Termites are chomping away at your house. Roaches are taking over your kitchen. Mouse droppings dot your dresser drawer. Gypsy moths are eating trees in your front yard. Your lawn needs a major overhaul. You’ve got a pest control problem and you’ve decided that it’s too serious for you to solve on your own. You’ve decided you need a professional applicator. If you find yourself in a situation like this, what can you do to be sure that the pest control company you hire will do a good job?

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What happens if you spill a pesticide?

Every pesticide spill situation varies, but there are some basic procedures you can follow to protect you and your family if a spill emergency occurs. Spills occur due to breakage of glass containers, tipping open containers during mixing and handling, and sometimes from poor storage conditions. Avoid these situations and you will avoid most spill emergencies.

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What happens if you or a member of your family is exposed to or poisoned by a pesticide?

Pesticide poisonings can occur through careless handling, through accidental ingestion, and by contact with treated surfaces, containers, and application equipment. Many accidents can be prevented by careful handling, storage, and selection of safer products. Never store or leave pesticides where children, uninformed adults, or pets can contact them. Never leave a sprayer unattended or allow others to enter a treated area until the sprayed area is safe to reenter according to the label instructions.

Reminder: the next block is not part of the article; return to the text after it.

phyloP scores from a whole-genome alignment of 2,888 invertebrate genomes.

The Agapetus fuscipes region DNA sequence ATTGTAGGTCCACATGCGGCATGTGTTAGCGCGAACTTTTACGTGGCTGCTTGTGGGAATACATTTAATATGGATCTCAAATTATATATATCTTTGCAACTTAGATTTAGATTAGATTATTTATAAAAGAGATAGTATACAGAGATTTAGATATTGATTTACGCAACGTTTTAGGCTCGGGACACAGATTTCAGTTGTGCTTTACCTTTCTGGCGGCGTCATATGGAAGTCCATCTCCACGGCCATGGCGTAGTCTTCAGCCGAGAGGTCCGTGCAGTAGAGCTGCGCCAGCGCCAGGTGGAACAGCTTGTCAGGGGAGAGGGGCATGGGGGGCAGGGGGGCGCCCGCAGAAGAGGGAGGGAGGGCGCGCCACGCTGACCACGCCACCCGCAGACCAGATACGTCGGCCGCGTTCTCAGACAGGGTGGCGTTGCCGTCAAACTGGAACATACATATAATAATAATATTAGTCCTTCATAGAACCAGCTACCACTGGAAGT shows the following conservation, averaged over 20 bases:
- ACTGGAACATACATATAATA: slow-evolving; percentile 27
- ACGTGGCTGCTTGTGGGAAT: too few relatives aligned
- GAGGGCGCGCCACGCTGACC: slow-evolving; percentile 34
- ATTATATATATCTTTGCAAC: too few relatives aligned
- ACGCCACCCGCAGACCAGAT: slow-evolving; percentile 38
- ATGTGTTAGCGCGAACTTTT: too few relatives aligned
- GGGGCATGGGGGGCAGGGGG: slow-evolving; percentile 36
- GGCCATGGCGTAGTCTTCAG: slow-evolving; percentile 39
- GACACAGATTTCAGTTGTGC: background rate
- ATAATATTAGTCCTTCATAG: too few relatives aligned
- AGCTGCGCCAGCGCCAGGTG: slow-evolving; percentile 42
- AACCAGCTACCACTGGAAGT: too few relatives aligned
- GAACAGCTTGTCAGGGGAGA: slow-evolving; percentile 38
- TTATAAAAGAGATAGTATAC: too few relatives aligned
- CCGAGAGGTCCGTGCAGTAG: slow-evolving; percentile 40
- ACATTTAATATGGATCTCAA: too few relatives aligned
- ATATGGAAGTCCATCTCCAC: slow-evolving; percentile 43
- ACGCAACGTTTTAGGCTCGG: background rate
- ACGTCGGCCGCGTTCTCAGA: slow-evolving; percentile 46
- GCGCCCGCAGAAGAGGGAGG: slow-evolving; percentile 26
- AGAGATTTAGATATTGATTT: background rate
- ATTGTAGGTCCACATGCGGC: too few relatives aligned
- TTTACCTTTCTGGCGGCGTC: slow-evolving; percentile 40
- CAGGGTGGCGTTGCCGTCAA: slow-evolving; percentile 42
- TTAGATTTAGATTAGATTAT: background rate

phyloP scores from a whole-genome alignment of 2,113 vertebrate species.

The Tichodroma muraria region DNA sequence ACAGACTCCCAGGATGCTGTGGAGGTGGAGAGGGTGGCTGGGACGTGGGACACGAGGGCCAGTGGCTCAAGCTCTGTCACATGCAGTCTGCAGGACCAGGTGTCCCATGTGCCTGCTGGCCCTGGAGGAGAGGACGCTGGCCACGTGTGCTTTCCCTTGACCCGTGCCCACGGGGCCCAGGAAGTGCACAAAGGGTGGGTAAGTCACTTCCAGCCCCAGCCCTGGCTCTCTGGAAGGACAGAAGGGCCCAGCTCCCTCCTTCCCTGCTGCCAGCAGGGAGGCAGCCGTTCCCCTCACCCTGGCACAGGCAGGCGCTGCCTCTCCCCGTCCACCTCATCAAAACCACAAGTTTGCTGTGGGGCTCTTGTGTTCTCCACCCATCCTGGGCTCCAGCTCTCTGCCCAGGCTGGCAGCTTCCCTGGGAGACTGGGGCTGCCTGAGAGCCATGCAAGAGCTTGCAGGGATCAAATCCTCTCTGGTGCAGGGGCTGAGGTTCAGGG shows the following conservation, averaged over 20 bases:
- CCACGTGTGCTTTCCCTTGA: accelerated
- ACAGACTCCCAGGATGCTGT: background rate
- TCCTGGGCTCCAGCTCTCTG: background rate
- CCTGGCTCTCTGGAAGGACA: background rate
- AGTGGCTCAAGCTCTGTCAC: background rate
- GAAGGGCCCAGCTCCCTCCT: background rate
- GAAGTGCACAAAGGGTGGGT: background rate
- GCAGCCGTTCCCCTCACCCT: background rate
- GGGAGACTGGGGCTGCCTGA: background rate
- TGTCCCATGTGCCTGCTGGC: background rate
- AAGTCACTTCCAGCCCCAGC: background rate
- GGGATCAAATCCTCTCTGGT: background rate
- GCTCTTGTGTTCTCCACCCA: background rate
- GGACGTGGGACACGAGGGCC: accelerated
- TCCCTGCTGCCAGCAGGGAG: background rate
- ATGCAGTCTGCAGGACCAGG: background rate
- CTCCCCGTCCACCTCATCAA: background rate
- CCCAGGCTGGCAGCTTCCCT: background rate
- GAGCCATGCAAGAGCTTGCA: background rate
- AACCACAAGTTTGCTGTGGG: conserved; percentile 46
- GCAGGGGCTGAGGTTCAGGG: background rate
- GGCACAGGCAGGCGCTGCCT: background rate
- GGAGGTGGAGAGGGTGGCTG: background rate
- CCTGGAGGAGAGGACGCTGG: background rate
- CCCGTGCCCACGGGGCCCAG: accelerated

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Hokie BugFest

Hokie BugFest is an annual fall festival celebrating the science of entomology -- a function of the Virginia Tech Department of Entomology. This page highlights the festival and our year-round youth and family education activities.

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Who to Call

For local assistance with consumer pest management and pesticide questions:

EPA Lawn & Garden Page

The EPA Lawn and Garden page provides a number of features of benefit to the average consumer and homeowner. This includes a series of videos to encourage homeowners and communities to adopt healthy lawn care practices as a means of reducing pesticide risk to human health and the environment.